Declining migration and falling birthrates have led to a drop in the number of children in California just as baby boomers reach retirement, creating an economic and demographic challenge for the nation’s most populous state.
“After decades of burgeoning population and economic growth…the state now faces a very different prospect,” said a report released Tuesday by the University of Southern California and the Lucile Packard Foundation. The report, “California’s Diminishing Resource: Children,” analyzed data from the 2010 census and the American Community Survey to conclude that the trend marks a “historic transition” for the state.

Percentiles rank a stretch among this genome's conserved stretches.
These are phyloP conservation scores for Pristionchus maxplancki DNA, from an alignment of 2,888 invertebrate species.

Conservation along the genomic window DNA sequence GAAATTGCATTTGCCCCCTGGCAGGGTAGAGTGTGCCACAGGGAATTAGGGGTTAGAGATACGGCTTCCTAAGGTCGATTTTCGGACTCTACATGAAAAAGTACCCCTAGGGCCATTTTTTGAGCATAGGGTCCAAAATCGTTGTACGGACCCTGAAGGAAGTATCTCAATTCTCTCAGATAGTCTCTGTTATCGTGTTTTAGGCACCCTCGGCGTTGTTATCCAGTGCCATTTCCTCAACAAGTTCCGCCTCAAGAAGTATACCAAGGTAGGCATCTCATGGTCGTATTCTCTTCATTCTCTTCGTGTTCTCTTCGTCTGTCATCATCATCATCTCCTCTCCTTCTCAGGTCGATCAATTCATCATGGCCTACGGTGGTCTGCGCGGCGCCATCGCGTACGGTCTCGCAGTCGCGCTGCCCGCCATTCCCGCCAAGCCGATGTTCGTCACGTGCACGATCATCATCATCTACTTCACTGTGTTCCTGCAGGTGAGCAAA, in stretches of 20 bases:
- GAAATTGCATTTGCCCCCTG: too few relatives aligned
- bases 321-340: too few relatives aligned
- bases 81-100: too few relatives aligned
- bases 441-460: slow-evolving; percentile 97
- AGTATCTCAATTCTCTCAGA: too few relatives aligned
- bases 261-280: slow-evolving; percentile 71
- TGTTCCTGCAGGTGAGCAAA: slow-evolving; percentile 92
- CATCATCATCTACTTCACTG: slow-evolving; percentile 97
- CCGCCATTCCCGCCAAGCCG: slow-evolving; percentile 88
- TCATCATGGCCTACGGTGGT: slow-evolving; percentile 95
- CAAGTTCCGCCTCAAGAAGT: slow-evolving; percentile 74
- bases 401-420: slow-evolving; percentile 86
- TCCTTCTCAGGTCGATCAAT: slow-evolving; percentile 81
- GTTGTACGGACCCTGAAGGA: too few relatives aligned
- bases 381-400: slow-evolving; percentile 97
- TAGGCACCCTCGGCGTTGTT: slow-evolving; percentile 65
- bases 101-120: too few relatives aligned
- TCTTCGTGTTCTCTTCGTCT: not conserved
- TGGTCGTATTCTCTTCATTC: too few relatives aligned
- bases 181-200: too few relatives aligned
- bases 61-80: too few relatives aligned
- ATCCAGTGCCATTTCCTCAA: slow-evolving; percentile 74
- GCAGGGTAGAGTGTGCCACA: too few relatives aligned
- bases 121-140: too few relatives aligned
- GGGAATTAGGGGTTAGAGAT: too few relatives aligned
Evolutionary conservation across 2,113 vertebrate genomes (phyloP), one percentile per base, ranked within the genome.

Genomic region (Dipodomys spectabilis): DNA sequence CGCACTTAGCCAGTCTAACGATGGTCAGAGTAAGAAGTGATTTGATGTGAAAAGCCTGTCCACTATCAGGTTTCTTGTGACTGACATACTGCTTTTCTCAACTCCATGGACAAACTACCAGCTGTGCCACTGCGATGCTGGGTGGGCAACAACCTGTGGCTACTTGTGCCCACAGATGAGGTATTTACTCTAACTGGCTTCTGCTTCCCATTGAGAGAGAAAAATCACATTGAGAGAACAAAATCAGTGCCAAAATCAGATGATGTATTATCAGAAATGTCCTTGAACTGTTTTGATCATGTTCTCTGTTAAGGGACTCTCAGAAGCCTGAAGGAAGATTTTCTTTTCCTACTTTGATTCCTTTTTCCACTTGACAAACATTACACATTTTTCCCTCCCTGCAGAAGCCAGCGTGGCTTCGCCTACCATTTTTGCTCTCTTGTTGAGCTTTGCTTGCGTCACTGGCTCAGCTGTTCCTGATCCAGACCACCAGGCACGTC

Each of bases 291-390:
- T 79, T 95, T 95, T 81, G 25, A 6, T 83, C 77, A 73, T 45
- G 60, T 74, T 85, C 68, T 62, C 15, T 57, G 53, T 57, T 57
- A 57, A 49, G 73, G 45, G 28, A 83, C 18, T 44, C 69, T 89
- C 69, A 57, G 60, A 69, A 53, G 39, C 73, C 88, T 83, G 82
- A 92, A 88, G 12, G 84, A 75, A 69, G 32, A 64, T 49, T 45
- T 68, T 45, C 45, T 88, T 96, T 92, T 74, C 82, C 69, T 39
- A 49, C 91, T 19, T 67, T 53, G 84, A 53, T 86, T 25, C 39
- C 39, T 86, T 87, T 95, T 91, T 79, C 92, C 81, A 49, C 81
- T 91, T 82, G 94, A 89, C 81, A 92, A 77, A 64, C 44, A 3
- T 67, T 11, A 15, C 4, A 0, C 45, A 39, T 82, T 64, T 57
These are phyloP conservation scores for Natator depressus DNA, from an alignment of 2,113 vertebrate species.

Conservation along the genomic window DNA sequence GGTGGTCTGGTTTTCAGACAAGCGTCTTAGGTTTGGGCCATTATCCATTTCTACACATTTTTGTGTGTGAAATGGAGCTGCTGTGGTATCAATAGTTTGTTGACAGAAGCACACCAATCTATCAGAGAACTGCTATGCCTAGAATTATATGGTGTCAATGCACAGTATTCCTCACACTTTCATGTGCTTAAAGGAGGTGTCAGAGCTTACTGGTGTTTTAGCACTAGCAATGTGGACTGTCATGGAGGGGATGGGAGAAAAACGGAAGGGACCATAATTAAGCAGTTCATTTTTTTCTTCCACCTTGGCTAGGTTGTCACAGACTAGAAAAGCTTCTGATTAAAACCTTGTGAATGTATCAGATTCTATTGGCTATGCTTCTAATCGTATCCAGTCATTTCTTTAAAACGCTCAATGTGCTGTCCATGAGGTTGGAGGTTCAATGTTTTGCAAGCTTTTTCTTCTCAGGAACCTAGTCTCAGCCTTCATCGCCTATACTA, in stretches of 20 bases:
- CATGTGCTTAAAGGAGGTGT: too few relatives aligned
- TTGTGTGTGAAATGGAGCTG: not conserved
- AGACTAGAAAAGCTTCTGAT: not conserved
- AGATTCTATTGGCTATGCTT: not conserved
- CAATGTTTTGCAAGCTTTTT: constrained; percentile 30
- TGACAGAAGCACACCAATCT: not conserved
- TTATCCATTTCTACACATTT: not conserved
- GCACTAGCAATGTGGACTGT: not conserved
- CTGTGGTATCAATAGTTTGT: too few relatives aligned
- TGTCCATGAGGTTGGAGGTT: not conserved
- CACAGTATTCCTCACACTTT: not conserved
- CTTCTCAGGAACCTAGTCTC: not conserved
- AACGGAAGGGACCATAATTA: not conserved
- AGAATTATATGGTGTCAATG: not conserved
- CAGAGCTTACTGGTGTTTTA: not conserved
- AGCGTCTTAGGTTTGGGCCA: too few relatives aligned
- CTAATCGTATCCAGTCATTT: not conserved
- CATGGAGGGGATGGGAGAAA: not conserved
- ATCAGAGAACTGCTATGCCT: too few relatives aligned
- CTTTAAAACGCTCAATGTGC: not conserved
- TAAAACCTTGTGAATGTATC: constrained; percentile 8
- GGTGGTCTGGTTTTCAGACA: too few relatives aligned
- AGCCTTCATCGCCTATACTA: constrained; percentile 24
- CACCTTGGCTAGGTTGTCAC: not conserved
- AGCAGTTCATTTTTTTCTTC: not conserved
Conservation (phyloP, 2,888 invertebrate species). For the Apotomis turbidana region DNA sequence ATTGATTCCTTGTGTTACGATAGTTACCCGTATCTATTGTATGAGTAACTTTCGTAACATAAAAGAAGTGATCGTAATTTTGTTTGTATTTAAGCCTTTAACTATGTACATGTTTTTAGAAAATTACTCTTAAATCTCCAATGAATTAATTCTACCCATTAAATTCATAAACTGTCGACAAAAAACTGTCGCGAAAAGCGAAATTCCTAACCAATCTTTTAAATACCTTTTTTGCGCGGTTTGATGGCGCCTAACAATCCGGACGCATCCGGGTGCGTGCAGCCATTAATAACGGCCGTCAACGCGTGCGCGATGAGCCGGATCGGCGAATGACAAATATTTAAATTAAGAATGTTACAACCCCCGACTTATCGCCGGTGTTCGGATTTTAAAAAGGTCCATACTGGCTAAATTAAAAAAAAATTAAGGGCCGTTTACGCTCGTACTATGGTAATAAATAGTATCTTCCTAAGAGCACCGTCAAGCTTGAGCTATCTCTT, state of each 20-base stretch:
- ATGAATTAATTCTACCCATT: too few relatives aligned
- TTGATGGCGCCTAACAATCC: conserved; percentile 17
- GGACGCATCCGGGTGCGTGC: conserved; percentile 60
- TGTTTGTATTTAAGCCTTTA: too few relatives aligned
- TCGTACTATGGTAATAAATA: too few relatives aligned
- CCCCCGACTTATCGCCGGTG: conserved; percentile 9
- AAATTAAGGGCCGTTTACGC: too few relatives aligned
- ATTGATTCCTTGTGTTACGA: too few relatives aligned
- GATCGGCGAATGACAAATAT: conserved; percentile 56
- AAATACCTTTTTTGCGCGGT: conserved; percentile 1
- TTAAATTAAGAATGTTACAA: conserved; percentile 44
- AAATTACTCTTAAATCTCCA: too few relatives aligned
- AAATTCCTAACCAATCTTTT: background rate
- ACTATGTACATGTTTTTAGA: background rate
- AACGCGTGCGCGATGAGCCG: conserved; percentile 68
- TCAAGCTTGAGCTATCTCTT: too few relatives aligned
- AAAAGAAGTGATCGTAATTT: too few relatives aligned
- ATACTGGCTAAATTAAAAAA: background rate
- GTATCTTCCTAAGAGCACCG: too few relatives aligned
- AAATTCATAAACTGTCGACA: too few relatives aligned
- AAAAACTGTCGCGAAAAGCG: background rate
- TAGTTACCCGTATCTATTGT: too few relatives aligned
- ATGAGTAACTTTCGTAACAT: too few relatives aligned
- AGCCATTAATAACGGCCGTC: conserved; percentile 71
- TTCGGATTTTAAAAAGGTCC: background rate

In 1970, six years after the end of the baby boom, children made up more than one-third of California’s population. By 2030, they will account for just one-fifth, according to projections by lead author Dowell Myers, a USC demographer. “We have a massive replacement problem statewide,” Mr. Myers said in an interview.
California’s demographic shift mirrors that of many Northeast and Midwest states, including New York, Massachusetts, Illinois and Michigan, where the percentage of children fell even more sharply from 2000 to 2010. But unlike those states, California has always relied on migrants from other states and abroad to fuel its economy, and the change represents a new reality for the Golden State.